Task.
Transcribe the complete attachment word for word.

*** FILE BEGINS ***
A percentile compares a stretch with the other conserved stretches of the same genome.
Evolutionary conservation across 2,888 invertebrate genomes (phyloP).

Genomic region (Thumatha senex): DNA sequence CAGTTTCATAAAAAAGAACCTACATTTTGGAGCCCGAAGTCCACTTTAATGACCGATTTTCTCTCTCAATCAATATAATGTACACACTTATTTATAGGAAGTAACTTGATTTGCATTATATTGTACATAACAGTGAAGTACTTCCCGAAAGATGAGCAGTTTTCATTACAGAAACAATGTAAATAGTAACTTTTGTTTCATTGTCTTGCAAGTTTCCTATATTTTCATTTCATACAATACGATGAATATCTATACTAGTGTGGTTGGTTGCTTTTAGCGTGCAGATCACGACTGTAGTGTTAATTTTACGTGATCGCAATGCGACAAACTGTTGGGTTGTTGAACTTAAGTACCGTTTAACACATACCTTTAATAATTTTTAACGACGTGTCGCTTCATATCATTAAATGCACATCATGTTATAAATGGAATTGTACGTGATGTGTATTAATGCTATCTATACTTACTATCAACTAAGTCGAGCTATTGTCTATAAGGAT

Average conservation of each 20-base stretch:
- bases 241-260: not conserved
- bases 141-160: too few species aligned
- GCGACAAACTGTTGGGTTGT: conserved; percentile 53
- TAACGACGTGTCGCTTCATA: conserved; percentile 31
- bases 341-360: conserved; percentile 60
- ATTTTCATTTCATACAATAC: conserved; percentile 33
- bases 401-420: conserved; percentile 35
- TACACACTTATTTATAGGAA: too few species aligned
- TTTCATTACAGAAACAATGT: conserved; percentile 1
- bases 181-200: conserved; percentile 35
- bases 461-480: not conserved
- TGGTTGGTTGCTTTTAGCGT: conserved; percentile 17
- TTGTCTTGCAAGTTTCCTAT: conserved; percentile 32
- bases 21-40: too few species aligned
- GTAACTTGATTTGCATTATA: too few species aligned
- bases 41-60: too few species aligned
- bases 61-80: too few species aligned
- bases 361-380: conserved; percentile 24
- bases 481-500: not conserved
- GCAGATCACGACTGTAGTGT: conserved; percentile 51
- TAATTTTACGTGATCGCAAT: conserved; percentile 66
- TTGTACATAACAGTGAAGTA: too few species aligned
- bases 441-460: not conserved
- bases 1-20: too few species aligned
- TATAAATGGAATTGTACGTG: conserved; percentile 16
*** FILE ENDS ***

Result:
A percentile compares a stretch with the other conserved stretches of the same genome.
Evolutionary conservation across 2,888 invertebrate genomes (phyloP).

Genomic region (Thumatha senex): DNA sequence CAGTTTCATAAAAAAGAACCTACATTTTGGAGCCCGAAGTCCACTTTAATGACCGATTTTCTCTCTCAATCAATATAATGTACACACTTATTTATAGGAAGTAACTTGATTTGCATTATATTGTACATAACAGTGAAGTACTTCCCGAAAGATGAGCAGTTTTCATTACAGAAACAATGTAAATAGTAACTTTTGTTTCATTGTCTTGCAAGTTTCCTATATTTTCATTTCATACAATACGATGAATATCTATACTAGTGTGGTTGGTTGCTTTTAGCGTGCAGATCACGACTGTAGTGTTAATTTTACGTGATCGCAATGCGACAAACTGTTGGGTTGTTGAACTTAAGTACCGTTTAACACATACCTTTAATAATTTTTAACGACGTGTCGCTTCATATCATTAAATGCACATCATGTTATAAATGGAATTGTACGTGATGTGTATTAATGCTATCTATACTTACTATCAACTAAGTCGAGCTATTGTCTATAAGGAT

Average conservation of each 20-base stretch:
- bases 241-260: not conserved
- bases 141-160: too few species aligned
- GCGACAAACTGTTGGGTTGT: conserved; percentile 53
- TAACGACGTGTCGCTTCATA: conserved; percentile 31
- bases 341-360: conserved; percentile 60
- ATTTTCATTTCATACAATAC: conserved; percentile 33
- bases 401-420: conserved; percentile 35
- TACACACTTATTTATAGGAA: too few species aligned
- TTTCATTACAGAAACAATGT: conserved; percentile 1
- bases 181-200: conserved; percentile 35
- bases 461-480: not conserved
- TGGTTGGTTGCTTTTAGCGT: conserved; percentile 17
- TTGTCTTGCAAGTTTCCTAT: conserved; percentile 32
- bases 21-40: too few species aligned
- GTAACTTGATTTGCATTATA: too few species aligned
- bases 41-60: too few species aligned
- bases 61-80: too few species aligned
- bases 361-380: conserved; percentile 24
- bases 481-500: not conserved
- GCAGATCACGACTGTAGTGT: conserved; percentile 51
- TAATTTTACGTGATCGCAAT: conserved; percentile 66
- TTGTACATAACAGTGAAGTA: too few species aligned
- bases 441-460: not conserved
- bases 1-20: too few species aligned
- TATAAATGGAATTGTACGTG: conserved; percentile 16